One long-term consequence of the polyphasic sleep experiments I did in 2005-2006 is that I still retain the ability to fall asleep very quickly. Enough time has passed that I suspect this is a permanent change.
These days when I decide to go to sleep, I can typically fall asleep within 30 seconds or less. Sometimes I can be asleep within just 2-3 seconds. As Rachelle can attest, this is no exaggeration.
This isn’t narcolepsy. I don’t drift off during the day, and I don’t fall asleep as soon as my head hits the pillow. Unless I’m unusually super-tired, the decision to sleep is under conscious control. When I decide to sleep, my body falls asleep almost immediately.
This is true for falling asleep at night as well as for taking naps if I so desire.
On many occasions I’ve been startled awake while Rachelle and I were lying in bed together. After we talked for a while, I decided to fall sleep, so I did just that. A few seconds later I’m startled awake by Rachelle, who suddenly started talking again. To her it was just a pause in the conversation lasting only seconds, but for me that was enough time to fall asleep, start dreaming, and be startled awake, clearly remembering the details of my dream.
This sometimes happens 2-3 times in a row. After being startled awake once, I “thank” Rachelle for scaring me, and then I go right back to sleep within seconds. Rachelle mistakenly assumes I’m still awake and makes another verbal comment, which wakes me up yet again. Sometimes she laughs about it, not in a sadistic way but rather in semi-disbelief that I could be falling asleep so quickly. She also finds it amusing.
When this happens a few times in a row, sometimes I’ll re-enter the same dream and continue where I left off, but usually I’ll enter a different dream that doesn’t seem related to the first dream.
There’s a bit of time dilation when I’m dreaming, so I may feel that several minutes have passed in the dream world, while Rachelle tells me that only seconds passed within her waking time frame.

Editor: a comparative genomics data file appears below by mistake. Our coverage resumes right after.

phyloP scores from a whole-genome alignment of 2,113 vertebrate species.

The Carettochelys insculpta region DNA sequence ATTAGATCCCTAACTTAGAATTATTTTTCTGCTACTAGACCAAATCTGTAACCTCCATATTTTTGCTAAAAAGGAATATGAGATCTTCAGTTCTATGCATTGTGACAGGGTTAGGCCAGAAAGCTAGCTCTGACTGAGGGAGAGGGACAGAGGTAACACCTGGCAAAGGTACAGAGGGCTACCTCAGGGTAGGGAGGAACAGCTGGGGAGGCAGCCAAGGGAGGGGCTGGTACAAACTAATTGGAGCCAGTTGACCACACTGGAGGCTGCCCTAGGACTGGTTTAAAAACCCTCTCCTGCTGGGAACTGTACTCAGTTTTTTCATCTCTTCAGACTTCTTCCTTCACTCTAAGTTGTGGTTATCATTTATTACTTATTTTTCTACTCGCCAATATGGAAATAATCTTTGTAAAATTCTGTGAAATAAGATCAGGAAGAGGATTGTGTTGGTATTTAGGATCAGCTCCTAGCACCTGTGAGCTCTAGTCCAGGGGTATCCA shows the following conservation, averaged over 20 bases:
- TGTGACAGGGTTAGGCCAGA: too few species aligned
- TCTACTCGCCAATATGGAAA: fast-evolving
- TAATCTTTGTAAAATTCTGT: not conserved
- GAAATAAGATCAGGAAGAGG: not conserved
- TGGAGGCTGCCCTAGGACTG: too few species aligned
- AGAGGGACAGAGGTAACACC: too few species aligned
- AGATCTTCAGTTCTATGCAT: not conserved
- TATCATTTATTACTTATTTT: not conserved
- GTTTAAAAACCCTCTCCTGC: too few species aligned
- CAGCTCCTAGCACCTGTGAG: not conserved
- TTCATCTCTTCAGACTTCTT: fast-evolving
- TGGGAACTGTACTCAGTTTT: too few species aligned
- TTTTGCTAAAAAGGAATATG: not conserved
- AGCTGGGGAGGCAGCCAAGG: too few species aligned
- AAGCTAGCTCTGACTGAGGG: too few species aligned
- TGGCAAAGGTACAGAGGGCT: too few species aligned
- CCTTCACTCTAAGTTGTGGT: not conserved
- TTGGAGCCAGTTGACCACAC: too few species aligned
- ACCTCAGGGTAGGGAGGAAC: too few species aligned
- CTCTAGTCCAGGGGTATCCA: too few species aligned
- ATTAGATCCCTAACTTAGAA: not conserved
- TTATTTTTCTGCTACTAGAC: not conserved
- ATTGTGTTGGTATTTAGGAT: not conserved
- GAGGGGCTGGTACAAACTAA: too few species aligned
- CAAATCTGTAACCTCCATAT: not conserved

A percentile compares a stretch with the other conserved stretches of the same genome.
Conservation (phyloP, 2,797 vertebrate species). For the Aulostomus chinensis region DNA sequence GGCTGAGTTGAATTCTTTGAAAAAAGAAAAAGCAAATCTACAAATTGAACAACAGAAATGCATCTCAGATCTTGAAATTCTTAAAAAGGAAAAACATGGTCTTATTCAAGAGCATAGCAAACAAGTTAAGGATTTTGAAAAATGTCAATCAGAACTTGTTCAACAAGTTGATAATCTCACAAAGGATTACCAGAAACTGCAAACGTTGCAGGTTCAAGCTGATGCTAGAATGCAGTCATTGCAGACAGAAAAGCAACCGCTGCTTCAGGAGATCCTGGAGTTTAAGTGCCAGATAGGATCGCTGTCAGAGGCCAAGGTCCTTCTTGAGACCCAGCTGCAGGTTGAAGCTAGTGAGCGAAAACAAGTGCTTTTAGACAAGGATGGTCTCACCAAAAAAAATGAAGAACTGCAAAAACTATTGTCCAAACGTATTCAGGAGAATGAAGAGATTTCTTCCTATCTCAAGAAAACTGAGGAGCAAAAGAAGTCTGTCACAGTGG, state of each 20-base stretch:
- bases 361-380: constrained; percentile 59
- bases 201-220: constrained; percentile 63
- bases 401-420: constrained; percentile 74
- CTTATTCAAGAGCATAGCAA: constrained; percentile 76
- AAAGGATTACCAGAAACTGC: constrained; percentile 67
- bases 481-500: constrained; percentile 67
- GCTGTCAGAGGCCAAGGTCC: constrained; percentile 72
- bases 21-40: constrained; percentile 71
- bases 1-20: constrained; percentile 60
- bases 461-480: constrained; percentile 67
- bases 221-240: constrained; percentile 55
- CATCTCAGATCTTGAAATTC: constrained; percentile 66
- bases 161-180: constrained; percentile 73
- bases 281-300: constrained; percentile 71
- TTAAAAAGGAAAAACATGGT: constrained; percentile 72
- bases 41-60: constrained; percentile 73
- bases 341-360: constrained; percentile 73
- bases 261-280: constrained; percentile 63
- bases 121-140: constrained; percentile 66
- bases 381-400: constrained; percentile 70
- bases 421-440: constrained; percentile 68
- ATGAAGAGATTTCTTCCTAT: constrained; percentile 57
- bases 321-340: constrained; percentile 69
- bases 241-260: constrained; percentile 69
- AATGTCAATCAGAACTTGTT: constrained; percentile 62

This has happened more times that I can count. It’s definitely not an isolated event.
Normally I start dreaming immediately as I’m falling asleep, sometimes even before I’m asleep. When I close my eyes at night, I can often see dream characters trying to interact with me and dream scenery beginning to open up. It’s very easy to slip into that dream world if I just keep my eyes closed.
Falling asleep in this way is like accepting an invitation. I don’t have to do anything. I just have to welcome the dream world that’s already beckoning me to join it. It’s a feeling of being pulled into the dream world as opposed to trying to get myself to fall asleep. It takes more effort to stay awake.
I’m not saying this ability is special or unique. I’ve studied various how-to aspects of sleep like lucid dreaming and sleep hacking, but I don’t know what the statistics are in terms of how long it takes most people to fall asleep. A bit of Google searching suggests it’s around 10 minutes though, unless you have insomnia.
For me this was a significant change since I didn’t have this “ability” before experimenting with polyphasic sleep. Those 5-1/2 months of sleeping in a different pattern must have trained my body to initiate sleep without delay. With only 20 minute naps around the clock, my body had to learn to go to sleep very quickly and not waste a minute of precious sleep time. Otherwise I’d have been very sleep deprived during those months. By necessity my body had to speed up the process it used to fall asleep. I couldn’t waste 10 minutes trying to fall asleep if my nap was only 20 minutes total — that would be like trying to function on half as much sleep.
Even though Rachelle sometimes finds it a bit odd, and I get startled awake more often than I’d like, I consider this change to be a beneficial gain. My sleep is much more efficient than it was before I experimented with sleep hacking. I don’t waste time lying in bed trying to fall asleep. When I want to go to sleep, I sleep. And if I want to delay sleep and stay up later, I can do that too.
I share this partly as a cautionary warning to others who want to experiment with different sleep patterns. There may be long-term consequences even if you only experiment for a short time. Some consequences may not be so positive. So if you do undertake such experiments, be aware that you’re taking a risk.
October 21 - 23, 2016
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